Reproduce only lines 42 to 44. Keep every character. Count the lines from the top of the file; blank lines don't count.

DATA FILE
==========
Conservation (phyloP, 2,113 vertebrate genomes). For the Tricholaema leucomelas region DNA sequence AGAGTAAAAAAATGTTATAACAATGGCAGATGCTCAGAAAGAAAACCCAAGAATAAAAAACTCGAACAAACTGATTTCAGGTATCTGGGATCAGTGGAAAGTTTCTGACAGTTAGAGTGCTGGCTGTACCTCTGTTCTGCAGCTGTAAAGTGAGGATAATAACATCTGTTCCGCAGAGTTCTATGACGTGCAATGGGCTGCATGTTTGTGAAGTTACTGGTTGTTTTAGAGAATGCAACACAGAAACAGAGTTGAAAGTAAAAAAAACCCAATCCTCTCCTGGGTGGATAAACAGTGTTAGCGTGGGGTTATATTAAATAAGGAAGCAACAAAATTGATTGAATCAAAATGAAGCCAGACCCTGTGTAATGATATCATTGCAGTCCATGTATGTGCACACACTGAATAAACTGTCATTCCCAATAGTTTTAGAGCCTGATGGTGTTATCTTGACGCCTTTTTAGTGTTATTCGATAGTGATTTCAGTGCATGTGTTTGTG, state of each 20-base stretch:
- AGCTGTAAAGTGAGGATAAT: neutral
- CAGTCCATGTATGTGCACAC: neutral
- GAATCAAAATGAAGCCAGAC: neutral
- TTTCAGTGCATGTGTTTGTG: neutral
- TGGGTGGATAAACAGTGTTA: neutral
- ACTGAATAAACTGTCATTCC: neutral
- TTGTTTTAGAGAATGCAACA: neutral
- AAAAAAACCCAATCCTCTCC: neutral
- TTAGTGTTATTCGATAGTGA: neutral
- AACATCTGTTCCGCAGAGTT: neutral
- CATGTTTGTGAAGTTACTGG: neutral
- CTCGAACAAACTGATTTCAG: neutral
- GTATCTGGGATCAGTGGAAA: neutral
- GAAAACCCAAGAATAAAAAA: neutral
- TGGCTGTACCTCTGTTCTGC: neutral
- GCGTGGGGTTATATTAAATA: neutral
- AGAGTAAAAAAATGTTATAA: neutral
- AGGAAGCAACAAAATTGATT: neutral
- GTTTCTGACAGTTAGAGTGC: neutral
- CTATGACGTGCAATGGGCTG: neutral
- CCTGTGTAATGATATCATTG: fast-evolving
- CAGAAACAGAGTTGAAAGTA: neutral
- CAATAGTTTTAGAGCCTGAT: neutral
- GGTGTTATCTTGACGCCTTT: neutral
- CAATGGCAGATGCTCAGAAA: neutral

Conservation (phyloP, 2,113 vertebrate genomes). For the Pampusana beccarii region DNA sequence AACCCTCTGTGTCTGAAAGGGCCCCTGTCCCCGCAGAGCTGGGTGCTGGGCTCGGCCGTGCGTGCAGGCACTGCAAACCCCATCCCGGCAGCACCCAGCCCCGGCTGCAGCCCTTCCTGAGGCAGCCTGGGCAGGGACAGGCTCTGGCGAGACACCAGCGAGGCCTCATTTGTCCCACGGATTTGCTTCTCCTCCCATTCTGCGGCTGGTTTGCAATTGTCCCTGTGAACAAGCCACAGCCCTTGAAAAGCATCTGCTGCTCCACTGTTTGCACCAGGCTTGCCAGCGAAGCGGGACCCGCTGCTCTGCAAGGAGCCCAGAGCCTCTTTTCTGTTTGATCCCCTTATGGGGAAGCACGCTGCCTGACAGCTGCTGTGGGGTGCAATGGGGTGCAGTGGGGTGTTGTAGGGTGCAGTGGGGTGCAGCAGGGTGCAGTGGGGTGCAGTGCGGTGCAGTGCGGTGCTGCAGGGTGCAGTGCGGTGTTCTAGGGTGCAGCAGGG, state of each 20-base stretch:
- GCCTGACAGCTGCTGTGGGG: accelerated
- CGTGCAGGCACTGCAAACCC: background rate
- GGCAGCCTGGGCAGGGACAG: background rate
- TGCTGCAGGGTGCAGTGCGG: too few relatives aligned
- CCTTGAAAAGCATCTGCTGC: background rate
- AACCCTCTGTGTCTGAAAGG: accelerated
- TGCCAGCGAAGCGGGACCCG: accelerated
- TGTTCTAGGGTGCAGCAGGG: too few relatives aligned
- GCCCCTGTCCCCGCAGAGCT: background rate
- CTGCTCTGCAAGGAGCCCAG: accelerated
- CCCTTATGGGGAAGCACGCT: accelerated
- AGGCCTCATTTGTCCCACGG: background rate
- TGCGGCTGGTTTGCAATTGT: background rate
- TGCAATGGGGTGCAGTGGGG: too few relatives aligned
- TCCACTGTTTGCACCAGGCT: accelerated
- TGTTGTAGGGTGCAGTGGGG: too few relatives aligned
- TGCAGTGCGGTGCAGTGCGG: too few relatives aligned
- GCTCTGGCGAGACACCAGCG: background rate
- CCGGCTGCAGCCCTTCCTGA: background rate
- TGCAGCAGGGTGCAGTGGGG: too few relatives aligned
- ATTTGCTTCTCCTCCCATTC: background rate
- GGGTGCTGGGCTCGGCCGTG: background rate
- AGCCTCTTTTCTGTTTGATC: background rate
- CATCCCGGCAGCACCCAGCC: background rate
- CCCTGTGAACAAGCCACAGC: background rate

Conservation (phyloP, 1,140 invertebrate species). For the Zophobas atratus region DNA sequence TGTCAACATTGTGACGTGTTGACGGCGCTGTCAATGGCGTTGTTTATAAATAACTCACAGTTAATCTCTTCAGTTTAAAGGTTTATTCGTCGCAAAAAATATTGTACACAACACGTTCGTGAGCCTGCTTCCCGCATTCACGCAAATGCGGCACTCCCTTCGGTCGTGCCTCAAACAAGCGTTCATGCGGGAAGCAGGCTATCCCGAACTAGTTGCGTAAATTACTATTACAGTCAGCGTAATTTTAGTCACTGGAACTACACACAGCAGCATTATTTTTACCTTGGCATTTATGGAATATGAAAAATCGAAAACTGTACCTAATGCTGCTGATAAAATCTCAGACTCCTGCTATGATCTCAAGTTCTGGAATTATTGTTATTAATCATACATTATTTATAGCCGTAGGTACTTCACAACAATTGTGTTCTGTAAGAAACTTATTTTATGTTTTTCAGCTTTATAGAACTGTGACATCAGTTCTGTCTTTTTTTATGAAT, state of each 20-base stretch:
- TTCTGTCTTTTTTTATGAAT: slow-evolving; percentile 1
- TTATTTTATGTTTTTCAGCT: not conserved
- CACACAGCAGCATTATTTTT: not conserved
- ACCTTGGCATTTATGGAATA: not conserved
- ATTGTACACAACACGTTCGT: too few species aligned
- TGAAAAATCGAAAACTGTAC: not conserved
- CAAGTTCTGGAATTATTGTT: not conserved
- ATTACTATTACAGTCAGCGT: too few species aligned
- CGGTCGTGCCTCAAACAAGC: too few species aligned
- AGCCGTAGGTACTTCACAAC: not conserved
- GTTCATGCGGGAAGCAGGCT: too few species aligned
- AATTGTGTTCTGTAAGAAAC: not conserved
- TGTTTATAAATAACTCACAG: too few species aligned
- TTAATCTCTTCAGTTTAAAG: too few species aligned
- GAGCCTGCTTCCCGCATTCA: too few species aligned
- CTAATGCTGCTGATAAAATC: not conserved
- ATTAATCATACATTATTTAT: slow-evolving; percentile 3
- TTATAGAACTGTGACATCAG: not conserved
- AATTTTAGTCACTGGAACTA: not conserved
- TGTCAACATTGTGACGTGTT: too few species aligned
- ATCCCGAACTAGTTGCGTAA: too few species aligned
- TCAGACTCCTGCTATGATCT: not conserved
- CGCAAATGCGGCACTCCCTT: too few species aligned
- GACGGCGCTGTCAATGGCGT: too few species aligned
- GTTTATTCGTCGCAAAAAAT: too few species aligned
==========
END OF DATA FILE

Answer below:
- TCCACTGTTTGCACCAGGCT: accelerated
- TGTTGTAGGGTGCAGTGGGG: too few relatives aligned
- TGCAGTGCGGTGCAGTGCGG: too few relatives aligned